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Basic research in the 1990’s showed that antibodies aimed at a cell surface marker called cytotoxic T-lymphocyte antigen 4 (CTLA-4) stimulated an immune response that resulted in the killing of the tumor cells. Another cell marker, programmed death-1 (PD-1), was found to have the ability to prevent the immune system from killing cancer cells. These discoveries led to the development of cancer therapy using inhibition of negative immune regulation.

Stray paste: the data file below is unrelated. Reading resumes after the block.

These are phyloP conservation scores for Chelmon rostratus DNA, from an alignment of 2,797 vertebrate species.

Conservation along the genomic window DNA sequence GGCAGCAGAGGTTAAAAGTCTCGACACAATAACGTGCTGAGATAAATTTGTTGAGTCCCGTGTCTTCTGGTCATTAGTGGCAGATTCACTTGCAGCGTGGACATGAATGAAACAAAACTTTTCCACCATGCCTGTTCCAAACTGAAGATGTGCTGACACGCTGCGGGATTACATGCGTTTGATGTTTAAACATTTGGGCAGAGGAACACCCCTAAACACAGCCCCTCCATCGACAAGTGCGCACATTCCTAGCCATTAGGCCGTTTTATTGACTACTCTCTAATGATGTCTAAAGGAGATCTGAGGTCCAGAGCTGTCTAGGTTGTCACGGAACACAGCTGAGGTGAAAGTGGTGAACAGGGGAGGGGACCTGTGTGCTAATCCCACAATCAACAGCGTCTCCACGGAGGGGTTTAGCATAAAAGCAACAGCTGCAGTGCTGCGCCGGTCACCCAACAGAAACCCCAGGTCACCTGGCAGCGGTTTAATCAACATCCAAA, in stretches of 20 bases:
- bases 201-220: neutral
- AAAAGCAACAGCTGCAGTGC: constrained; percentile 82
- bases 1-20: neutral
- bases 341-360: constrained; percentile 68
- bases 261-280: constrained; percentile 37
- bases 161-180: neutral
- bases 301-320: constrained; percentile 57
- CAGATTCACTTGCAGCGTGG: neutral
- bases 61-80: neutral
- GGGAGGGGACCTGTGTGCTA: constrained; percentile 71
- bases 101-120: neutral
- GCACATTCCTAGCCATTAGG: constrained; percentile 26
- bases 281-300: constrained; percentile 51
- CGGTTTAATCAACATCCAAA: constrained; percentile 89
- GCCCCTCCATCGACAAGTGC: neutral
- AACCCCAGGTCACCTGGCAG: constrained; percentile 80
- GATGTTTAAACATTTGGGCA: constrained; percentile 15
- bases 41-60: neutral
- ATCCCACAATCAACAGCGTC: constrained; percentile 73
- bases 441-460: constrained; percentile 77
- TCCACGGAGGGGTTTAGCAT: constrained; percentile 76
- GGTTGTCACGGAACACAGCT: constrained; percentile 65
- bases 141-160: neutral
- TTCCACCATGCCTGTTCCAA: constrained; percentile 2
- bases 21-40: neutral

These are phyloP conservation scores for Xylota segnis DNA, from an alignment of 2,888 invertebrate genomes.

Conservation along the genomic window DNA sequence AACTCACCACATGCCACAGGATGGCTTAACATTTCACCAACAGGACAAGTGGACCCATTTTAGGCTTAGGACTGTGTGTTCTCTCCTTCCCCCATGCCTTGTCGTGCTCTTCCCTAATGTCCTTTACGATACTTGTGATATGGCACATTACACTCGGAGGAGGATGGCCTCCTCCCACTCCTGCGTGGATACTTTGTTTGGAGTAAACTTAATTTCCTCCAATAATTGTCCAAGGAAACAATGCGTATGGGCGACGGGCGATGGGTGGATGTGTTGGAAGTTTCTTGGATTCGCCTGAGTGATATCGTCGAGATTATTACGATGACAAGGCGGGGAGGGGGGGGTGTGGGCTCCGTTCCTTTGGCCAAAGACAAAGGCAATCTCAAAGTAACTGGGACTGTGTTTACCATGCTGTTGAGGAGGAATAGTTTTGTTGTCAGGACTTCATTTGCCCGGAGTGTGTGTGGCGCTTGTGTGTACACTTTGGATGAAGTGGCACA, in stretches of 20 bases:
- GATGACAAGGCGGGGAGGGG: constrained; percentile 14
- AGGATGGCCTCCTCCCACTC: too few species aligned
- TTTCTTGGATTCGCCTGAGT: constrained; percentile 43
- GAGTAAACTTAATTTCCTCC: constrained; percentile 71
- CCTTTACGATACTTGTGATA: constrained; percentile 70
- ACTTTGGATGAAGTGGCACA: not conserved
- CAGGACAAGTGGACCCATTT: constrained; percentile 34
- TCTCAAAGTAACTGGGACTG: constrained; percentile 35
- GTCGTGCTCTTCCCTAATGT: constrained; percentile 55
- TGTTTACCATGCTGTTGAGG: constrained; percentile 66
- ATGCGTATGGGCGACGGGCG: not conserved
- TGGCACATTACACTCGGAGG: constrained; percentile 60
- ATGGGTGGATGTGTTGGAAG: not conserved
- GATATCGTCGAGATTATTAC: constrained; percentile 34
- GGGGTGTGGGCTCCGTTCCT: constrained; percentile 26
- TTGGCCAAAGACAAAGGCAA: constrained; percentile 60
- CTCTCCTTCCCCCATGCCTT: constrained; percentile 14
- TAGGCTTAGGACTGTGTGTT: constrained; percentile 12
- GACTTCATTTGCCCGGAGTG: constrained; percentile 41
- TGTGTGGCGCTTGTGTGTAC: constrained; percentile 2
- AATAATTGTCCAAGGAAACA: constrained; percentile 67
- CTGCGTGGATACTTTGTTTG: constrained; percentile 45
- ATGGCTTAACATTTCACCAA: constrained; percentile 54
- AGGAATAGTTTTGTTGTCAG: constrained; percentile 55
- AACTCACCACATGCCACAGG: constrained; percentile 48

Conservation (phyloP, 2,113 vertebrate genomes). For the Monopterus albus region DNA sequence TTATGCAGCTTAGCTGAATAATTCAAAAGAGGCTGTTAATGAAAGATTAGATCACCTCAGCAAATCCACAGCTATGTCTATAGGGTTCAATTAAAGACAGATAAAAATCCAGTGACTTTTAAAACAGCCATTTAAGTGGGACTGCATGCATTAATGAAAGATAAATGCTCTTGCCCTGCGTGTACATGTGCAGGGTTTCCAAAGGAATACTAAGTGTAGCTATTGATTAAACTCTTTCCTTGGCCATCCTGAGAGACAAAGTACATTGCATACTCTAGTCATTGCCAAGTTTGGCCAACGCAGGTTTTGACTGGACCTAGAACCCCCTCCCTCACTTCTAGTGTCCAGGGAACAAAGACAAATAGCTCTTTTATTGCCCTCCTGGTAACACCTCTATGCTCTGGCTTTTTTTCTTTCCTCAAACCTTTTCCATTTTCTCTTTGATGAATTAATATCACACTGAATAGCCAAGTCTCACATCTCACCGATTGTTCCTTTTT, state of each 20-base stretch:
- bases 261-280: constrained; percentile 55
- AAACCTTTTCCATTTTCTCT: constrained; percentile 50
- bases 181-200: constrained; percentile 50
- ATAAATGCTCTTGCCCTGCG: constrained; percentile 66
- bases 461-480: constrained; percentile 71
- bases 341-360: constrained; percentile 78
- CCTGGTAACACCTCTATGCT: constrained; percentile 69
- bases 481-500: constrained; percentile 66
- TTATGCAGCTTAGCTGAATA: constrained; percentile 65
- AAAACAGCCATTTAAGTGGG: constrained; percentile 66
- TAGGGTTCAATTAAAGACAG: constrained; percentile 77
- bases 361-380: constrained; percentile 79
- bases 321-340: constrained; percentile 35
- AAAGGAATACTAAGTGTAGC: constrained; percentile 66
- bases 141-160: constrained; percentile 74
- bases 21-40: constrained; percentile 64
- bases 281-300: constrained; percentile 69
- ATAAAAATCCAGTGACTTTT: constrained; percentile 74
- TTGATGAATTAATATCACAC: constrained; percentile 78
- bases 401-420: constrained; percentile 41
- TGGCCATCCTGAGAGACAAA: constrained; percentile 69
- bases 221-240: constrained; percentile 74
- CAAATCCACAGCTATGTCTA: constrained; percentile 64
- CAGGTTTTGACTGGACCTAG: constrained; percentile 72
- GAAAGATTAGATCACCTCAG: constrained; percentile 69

We knew that immunotherapy finally had a breakthrough when James Allison and Tasuku Honjo received the Nobel Prize in Physiology or Medicine in 2018 for “discovery of cancer therapy by inhibition of negative immune regulation.”